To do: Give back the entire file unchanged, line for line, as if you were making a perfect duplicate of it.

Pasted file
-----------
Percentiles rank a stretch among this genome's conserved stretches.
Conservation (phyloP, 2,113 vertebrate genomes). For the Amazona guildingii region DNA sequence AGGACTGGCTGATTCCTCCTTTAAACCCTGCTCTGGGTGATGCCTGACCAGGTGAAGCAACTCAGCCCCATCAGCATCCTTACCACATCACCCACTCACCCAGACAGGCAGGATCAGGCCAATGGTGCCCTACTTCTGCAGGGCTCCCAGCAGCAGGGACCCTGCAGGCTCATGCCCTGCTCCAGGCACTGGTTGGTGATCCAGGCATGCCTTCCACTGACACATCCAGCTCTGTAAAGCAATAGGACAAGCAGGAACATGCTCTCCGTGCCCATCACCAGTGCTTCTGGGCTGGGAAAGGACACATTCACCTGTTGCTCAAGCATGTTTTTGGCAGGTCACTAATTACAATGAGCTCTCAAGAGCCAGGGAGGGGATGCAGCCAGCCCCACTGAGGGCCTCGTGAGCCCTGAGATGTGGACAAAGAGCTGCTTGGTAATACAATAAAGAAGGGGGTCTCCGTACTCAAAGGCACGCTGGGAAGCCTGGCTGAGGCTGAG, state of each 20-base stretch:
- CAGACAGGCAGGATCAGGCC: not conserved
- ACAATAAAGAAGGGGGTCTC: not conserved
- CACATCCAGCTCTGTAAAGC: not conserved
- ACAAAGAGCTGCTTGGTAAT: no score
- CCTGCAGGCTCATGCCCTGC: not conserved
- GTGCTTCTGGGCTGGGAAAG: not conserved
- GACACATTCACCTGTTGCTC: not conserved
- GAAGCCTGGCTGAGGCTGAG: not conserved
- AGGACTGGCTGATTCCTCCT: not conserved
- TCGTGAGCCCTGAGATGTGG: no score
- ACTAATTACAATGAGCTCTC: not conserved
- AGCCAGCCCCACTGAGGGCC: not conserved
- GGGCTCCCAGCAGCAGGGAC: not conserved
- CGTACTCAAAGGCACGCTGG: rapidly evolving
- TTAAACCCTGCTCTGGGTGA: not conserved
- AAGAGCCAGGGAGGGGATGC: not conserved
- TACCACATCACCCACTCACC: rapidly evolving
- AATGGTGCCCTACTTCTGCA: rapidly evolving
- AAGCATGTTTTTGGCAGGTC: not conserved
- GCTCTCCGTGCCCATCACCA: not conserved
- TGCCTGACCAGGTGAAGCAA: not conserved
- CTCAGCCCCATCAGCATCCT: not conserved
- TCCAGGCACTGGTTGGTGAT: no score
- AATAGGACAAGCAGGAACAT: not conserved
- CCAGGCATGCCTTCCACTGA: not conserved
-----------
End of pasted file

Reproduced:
Percentiles rank a stretch among this genome's conserved stretches.
Conservation (phyloP, 2,113 vertebrate genomes). For the Amazona guildingii region DNA sequence AGGACTGGCTGATTCCTCCTTTAAACCCTGCTCTGGGTGATGCCTGACCAGGTGAAGCAACTCAGCCCCATCAGCATCCTTACCACATCACCCACTCACCCAGACAGGCAGGATCAGGCCAATGGTGCCCTACTTCTGCAGGGCTCCCAGCAGCAGGGACCCTGCAGGCTCATGCCCTGCTCCAGGCACTGGTTGGTGATCCAGGCATGCCTTCCACTGACACATCCAGCTCTGTAAAGCAATAGGACAAGCAGGAACATGCTCTCCGTGCCCATCACCAGTGCTTCTGGGCTGGGAAAGGACACATTCACCTGTTGCTCAAGCATGTTTTTGGCAGGTCACTAATTACAATGAGCTCTCAAGAGCCAGGGAGGGGATGCAGCCAGCCCCACTGAGGGCCTCGTGAGCCCTGAGATGTGGACAAAGAGCTGCTTGGTAATACAATAAAGAAGGGGGTCTCCGTACTCAAAGGCACGCTGGGAAGCCTGGCTGAGGCTGAG, state of each 20-base stretch:
- CAGACAGGCAGGATCAGGCC: not conserved
- ACAATAAAGAAGGGGGTCTC: not conserved
- CACATCCAGCTCTGTAAAGC: not conserved
- ACAAAGAGCTGCTTGGTAAT: no score
- CCTGCAGGCTCATGCCCTGC: not conserved
- GTGCTTCTGGGCTGGGAAAG: not conserved
- GACACATTCACCTGTTGCTC: not conserved
- GAAGCCTGGCTGAGGCTGAG: not conserved
- AGGACTGGCTGATTCCTCCT: not conserved
- TCGTGAGCCCTGAGATGTGG: no score
- ACTAATTACAATGAGCTCTC: not conserved
- AGCCAGCCCCACTGAGGGCC: not conserved
- GGGCTCCCAGCAGCAGGGAC: not conserved
- CGTACTCAAAGGCACGCTGG: rapidly evolving
- TTAAACCCTGCTCTGGGTGA: not conserved
- AAGAGCCAGGGAGGGGATGC: not conserved
- TACCACATCACCCACTCACC: rapidly evolving
- AATGGTGCCCTACTTCTGCA: rapidly evolving
- AAGCATGTTTTTGGCAGGTC: not conserved
- GCTCTCCGTGCCCATCACCA: not conserved
- TGCCTGACCAGGTGAAGCAA: not conserved
- CTCAGCCCCATCAGCATCCT: not conserved
- TCCAGGCACTGGTTGGTGAT: no score
- AATAGGACAAGCAGGAACAT: not conserved
- CCAGGCATGCCTTCCACTGA: not conserved